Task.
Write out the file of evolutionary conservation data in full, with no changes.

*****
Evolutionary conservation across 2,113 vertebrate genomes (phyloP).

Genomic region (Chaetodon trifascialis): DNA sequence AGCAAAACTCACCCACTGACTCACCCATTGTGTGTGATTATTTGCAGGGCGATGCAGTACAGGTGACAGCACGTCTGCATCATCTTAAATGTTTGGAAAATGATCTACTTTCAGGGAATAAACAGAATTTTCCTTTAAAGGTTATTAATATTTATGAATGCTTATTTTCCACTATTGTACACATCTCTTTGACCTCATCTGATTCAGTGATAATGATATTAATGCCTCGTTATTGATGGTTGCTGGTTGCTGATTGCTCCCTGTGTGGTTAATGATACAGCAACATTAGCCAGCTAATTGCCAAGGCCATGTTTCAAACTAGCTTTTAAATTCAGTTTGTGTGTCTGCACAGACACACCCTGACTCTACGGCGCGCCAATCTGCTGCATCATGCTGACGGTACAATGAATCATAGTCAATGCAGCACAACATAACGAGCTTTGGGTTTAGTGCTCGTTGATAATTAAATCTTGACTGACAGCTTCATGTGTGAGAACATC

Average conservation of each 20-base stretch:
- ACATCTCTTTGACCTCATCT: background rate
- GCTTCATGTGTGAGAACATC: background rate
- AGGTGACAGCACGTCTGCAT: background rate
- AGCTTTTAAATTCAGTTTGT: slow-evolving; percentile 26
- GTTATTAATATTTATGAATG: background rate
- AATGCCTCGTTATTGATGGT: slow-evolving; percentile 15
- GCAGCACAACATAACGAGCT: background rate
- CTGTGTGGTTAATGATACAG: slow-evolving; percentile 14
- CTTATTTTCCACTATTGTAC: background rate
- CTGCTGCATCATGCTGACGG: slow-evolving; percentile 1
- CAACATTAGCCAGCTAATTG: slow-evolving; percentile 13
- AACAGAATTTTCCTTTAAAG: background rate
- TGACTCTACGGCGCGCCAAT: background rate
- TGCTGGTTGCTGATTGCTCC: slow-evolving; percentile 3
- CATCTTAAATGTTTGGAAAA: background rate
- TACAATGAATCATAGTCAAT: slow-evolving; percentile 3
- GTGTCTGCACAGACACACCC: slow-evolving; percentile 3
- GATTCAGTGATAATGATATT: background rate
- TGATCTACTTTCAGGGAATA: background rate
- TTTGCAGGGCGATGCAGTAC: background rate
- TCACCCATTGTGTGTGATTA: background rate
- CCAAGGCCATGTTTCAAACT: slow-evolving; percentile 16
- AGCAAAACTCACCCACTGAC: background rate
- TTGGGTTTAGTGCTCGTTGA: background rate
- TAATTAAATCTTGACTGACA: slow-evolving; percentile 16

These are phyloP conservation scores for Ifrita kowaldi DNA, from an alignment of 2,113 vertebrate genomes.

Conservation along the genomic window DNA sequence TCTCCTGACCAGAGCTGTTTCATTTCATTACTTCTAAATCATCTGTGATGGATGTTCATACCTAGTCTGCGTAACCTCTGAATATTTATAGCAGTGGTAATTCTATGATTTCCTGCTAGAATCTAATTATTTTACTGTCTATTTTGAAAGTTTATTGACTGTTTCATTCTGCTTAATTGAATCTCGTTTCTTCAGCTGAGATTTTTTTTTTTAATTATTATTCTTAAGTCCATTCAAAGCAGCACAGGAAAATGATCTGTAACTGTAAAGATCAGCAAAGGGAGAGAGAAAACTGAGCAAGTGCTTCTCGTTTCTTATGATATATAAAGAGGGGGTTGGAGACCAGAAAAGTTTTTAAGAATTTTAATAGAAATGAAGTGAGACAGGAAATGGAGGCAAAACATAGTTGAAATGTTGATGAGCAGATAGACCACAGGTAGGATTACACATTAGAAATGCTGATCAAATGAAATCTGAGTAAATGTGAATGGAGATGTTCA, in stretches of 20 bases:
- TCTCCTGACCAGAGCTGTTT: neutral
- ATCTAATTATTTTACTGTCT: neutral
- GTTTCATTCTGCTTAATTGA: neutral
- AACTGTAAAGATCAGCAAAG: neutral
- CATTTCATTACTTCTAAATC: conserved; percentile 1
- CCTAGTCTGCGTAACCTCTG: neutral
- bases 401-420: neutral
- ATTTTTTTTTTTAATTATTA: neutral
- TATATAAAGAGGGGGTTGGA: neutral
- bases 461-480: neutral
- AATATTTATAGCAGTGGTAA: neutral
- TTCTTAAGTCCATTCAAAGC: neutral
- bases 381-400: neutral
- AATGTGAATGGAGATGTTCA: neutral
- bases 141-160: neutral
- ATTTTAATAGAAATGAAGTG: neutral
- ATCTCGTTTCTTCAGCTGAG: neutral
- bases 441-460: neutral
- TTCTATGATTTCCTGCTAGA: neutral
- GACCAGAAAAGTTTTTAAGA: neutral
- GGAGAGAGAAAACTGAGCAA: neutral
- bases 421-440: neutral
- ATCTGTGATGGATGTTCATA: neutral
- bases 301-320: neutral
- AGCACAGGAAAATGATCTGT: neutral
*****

Evolutionary conservation across 2,113 vertebrate genomes (phyloP).

Genomic region (Chaetodon trifascialis): DNA sequence AGCAAAACTCACCCACTGACTCACCCATTGTGTGTGATTATTTGCAGGGCGATGCAGTACAGGTGACAGCACGTCTGCATCATCTTAAATGTTTGGAAAATGATCTACTTTCAGGGAATAAACAGAATTTTCCTTTAAAGGTTATTAATATTTATGAATGCTTATTTTCCACTATTGTACACATCTCTTTGACCTCATCTGATTCAGTGATAATGATATTAATGCCTCGTTATTGATGGTTGCTGGTTGCTGATTGCTCCCTGTGTGGTTAATGATACAGCAACATTAGCCAGCTAATTGCCAAGGCCATGTTTCAAACTAGCTTTTAAATTCAGTTTGTGTGTCTGCACAGACACACCCTGACTCTACGGCGCGCCAATCTGCTGCATCATGCTGACGGTACAATGAATCATAGTCAATGCAGCACAACATAACGAGCTTTGGGTTTAGTGCTCGTTGATAATTAAATCTTGACTGACAGCTTCATGTGTGAGAACATC

Average conservation of each 20-base stretch:
- ACATCTCTTTGACCTCATCT: background rate
- GCTTCATGTGTGAGAACATC: background rate
- AGGTGACAGCACGTCTGCAT: background rate
- AGCTTTTAAATTCAGTTTGT: slow-evolving; percentile 26
- GTTATTAATATTTATGAATG: background rate
- AATGCCTCGTTATTGATGGT: slow-evolving; percentile 15
- GCAGCACAACATAACGAGCT: background rate
- CTGTGTGGTTAATGATACAG: slow-evolving; percentile 14
- CTTATTTTCCACTATTGTAC: background rate
- CTGCTGCATCATGCTGACGG: slow-evolving; percentile 1
- CAACATTAGCCAGCTAATTG: slow-evolving; percentile 13
- AACAGAATTTTCCTTTAAAG: background rate
- TGACTCTACGGCGCGCCAAT: background rate
- TGCTGGTTGCTGATTGCTCC: slow-evolving; percentile 3
- CATCTTAAATGTTTGGAAAA: background rate
- TACAATGAATCATAGTCAAT: slow-evolving; percentile 3
- GTGTCTGCACAGACACACCC: slow-evolving; percentile 3
- GATTCAGTGATAATGATATT: background rate
- TGATCTACTTTCAGGGAATA: background rate
- TTTGCAGGGCGATGCAGTAC: background rate
- TCACCCATTGTGTGTGATTA: background rate
- CCAAGGCCATGTTTCAAACT: slow-evolving; percentile 16
- AGCAAAACTCACCCACTGAC: background rate
- TTGGGTTTAGTGCTCGTTGA: background rate
- TAATTAAATCTTGACTGACA: slow-evolving; percentile 16

These are phyloP conservation scores for Ifrita kowaldi DNA, from an alignment of 2,113 vertebrate genomes.

Conservation along the genomic window DNA sequence TCTCCTGACCAGAGCTGTTTCATTTCATTACTTCTAAATCATCTGTGATGGATGTTCATACCTAGTCTGCGTAACCTCTGAATATTTATAGCAGTGGTAATTCTATGATTTCCTGCTAGAATCTAATTATTTTACTGTCTATTTTGAAAGTTTATTGACTGTTTCATTCTGCTTAATTGAATCTCGTTTCTTCAGCTGAGATTTTTTTTTTTAATTATTATTCTTAAGTCCATTCAAAGCAGCACAGGAAAATGATCTGTAACTGTAAAGATCAGCAAAGGGAGAGAGAAAACTGAGCAAGTGCTTCTCGTTTCTTATGATATATAAAGAGGGGGTTGGAGACCAGAAAAGTTTTTAAGAATTTTAATAGAAATGAAGTGAGACAGGAAATGGAGGCAAAACATAGTTGAAATGTTGATGAGCAGATAGACCACAGGTAGGATTACACATTAGAAATGCTGATCAAATGAAATCTGAGTAAATGTGAATGGAGATGTTCA, in stretches of 20 bases:
- TCTCCTGACCAGAGCTGTTT: neutral
- ATCTAATTATTTTACTGTCT: neutral
- GTTTCATTCTGCTTAATTGA: neutral
- AACTGTAAAGATCAGCAAAG: neutral
- CATTTCATTACTTCTAAATC: conserved; percentile 1
- CCTAGTCTGCGTAACCTCTG: neutral
- bases 401-420: neutral
- ATTTTTTTTTTTAATTATTA: neutral
- TATATAAAGAGGGGGTTGGA: neutral
- bases 461-480: neutral
- AATATTTATAGCAGTGGTAA: neutral
- TTCTTAAGTCCATTCAAAGC: neutral
- bases 381-400: neutral
- AATGTGAATGGAGATGTTCA: neutral
- bases 141-160: neutral
- ATTTTAATAGAAATGAAGTG: neutral
- ATCTCGTTTCTTCAGCTGAG: neutral
- bases 441-460: neutral
- TTCTATGATTTCCTGCTAGA: neutral
- GACCAGAAAAGTTTTTAAGA: neutral
- GGAGAGAGAAAACTGAGCAA: neutral
- bases 421-440: neutral
- ATCTGTGATGGATGTTCATA: neutral
- bases 301-320: neutral
- AGCACAGGAAAATGATCTGT: neutral